Cookware



  • Aluminium Foil

    Aluminium foil is used for barbecuing more delicate foods such as mushrooms and vegetables; food is wrapped in foil then placed on the grill, preventing loss of moisture that may result in a less appealing texture.

    As is the case with all metallic items, aluminium foil reacts to being microwaved. This is due to the effect of electric fields of the microwaves causing a build up of charge to form between the sharp points in the aluminium; if enough charge accumulates it will discharge to a different place on the foil, creating a spark (i.e., arcing). The design of modern microwave ovens has been corrected so microwave energy cannot be reflected back into the magnetron, and aluminium packages designed for microwave heating are available.

  • Barbeque grill

    A barbecue grill is a device for cooking food by applying heat directly from below. There are several varieties of such grills, with most falling into one of two categories: gas-fueled and charcoal. There is a great debate over the merits of charcoal or gas for use as the cooking method between barbecue grillers.

  • Basting Brush

    A pastry brush, also known as a basting brush, is a cooking utensil used to spread oil or glaze on food. Traditional pastry brushes are made with natural bristles or a plastic or nylon fiber similar to a paint brush, while modern kitchen brushes may have silicone bristles. In baking breads and pastries, a pastry brush is used to spread a glaze or egg wash on the crust or surface of the food. In roasting meats, a pastry brush may be used to sop up juices or drippings from under pan and spread them on the surface of the meat to crisp the skin.

  • Blender

    A blender is a kitchen and laboratory appliance used to mix, puree, or emulsify food and other substances. A stationary blender consists of a blender jar with blade at the bottom, rotated by a motor in the base. The newer immersion blender configuration has a motor on top connected by a shaft to a blade at the bottom, which can be used with any container.

  • Bowl

    A bowl is a common open-top container used in many cultures to serve food, and is also used for drinking and storing other items. They are typically small and shallow, although some, such as punch bowls and salad bowls, are larger and often intended to serve many people. Bowls have existed for thousands of years. Very early bowls have been found in China, Ancient Greece, Crete and in certain Native American cultures. Modern bowls can be made of ceramic, metal, wood, plastic, and other materials. Their appearance can range from very simple designs of a single color to sophisticated artwork.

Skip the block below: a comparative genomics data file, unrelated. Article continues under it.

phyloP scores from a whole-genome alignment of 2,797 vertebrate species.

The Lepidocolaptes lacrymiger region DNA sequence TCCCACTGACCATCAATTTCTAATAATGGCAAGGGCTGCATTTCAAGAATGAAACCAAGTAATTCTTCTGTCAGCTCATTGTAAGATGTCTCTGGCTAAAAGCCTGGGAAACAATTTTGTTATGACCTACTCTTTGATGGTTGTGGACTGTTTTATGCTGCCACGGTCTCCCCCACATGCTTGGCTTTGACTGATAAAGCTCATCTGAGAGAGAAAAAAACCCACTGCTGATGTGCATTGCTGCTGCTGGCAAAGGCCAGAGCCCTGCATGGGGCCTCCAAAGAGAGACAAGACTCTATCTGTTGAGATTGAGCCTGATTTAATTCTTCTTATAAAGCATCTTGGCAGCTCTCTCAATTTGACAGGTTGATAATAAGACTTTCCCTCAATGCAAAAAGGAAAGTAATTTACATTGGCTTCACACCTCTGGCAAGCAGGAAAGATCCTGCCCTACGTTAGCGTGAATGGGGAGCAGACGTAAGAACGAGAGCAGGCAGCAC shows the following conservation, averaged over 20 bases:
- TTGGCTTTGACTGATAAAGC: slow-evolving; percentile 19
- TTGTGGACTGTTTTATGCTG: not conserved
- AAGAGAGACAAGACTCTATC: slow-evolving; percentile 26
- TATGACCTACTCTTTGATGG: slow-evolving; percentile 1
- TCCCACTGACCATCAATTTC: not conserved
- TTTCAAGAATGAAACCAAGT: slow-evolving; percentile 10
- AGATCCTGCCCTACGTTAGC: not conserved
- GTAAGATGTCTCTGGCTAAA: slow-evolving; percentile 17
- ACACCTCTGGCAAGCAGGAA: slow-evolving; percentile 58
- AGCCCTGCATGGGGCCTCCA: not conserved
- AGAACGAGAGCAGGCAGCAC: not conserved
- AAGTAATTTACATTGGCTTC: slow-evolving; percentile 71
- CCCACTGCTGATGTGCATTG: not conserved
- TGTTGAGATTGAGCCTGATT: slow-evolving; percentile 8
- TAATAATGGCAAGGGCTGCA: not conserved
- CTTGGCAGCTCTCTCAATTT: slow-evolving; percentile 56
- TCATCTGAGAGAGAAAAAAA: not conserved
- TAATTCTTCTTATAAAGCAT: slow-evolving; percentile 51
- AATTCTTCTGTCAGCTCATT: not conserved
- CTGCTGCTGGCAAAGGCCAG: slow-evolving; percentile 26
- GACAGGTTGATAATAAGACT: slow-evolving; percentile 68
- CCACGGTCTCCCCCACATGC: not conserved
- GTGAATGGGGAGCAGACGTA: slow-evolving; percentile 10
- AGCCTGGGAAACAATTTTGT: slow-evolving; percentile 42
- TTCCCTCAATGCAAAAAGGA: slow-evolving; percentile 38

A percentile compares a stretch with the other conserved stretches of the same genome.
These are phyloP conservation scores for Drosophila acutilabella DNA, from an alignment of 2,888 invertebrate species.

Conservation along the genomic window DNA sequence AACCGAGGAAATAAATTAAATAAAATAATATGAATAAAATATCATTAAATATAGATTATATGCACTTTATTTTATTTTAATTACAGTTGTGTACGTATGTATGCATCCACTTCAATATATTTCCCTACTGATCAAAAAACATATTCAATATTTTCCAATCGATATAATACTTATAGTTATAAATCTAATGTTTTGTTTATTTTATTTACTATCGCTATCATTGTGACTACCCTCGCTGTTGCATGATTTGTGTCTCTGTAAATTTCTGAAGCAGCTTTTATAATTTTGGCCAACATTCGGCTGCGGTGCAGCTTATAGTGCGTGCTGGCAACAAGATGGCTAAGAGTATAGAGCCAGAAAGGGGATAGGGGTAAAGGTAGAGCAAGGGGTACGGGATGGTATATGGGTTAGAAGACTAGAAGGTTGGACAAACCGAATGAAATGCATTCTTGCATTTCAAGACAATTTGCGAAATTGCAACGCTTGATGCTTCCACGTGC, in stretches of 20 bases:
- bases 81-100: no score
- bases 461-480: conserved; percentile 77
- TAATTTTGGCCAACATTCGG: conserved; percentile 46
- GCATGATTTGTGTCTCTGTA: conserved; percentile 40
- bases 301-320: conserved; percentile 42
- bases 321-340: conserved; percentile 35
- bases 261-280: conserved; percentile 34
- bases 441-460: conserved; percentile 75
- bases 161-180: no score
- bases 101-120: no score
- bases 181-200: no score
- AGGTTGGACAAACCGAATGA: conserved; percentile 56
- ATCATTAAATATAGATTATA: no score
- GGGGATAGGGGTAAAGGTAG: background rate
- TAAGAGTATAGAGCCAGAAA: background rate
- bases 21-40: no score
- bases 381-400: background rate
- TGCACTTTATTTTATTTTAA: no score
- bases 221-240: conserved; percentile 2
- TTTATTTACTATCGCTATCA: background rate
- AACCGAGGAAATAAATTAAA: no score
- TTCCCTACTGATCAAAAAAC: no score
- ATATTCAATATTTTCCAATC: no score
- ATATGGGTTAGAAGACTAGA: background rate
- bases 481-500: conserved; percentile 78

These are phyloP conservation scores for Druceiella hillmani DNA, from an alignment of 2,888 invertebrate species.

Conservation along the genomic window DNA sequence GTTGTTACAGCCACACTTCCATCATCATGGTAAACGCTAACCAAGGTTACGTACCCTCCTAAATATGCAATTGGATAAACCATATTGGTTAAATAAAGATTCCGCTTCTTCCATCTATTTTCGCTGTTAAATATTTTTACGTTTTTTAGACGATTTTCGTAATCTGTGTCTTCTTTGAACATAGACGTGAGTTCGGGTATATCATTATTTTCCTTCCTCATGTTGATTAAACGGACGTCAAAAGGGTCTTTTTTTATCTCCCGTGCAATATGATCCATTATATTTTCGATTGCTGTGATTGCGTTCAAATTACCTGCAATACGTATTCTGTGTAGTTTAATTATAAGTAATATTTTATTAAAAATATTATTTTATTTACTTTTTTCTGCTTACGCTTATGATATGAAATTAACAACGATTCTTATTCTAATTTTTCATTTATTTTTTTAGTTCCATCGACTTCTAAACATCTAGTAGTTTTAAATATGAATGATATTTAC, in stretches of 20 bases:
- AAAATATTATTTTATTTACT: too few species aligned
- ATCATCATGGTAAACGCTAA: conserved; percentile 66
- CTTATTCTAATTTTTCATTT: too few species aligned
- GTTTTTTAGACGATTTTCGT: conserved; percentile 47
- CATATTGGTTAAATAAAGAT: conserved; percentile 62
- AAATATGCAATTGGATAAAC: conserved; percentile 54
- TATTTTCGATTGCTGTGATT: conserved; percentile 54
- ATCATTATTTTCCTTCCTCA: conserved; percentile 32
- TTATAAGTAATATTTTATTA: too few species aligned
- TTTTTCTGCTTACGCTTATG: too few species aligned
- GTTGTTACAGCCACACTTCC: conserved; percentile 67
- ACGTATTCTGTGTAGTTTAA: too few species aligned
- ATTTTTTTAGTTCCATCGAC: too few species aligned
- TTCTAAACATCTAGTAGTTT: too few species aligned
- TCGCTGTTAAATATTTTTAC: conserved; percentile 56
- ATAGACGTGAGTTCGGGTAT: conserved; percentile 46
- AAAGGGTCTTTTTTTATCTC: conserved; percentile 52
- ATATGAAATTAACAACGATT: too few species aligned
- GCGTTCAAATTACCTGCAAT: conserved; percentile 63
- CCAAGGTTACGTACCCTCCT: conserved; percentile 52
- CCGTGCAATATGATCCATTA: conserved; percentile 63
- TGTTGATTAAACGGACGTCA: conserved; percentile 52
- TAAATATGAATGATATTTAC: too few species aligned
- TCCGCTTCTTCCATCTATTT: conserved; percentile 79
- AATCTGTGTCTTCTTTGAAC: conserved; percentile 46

• Bread Knife

    Serrated knives are able to cut soft bread without crushing it; one was exhibited at the World's Columbian Exposition in 1893 in Chicago by the Friedrich Dick company. Bread knives are usually between 15 cm and 25 cm (6 and 10 inches). An offset serrated knife uses an offset handle to ensure the cook's knuckles will not touch the cutting surface when the blade has cut all of the way through the food.

  • Browning tray

    A 'browning tray' is a special accessory for a microwave oven, usually composed of glass or porcelain. It serves the purpose of browning, or making food crisp by oxidising the top layer until it turns brown. Ordinary plastic cookware is unsuitable for this purpose since it could melt.

  • Butcher Block

    Butcher block is a style of assembled wood (often sugar maple, teak, or walnut) used as heavy duty chopping blocks, table tops, and cutting boards. It was commonly used in butcher shops and meat processing plants but has now become popular in home use.

  • Cake Server

    A kitchen tool which can be used to cut cakes and serve them.

  • Caldron

    A cauldron or caldron, from Latin caldarium "hot bath", from calidus "warm") is a large metal pot (kettle) for cooking and/or boiling over an open fire, with a large mouth and frequently with an arc-shaped hanger.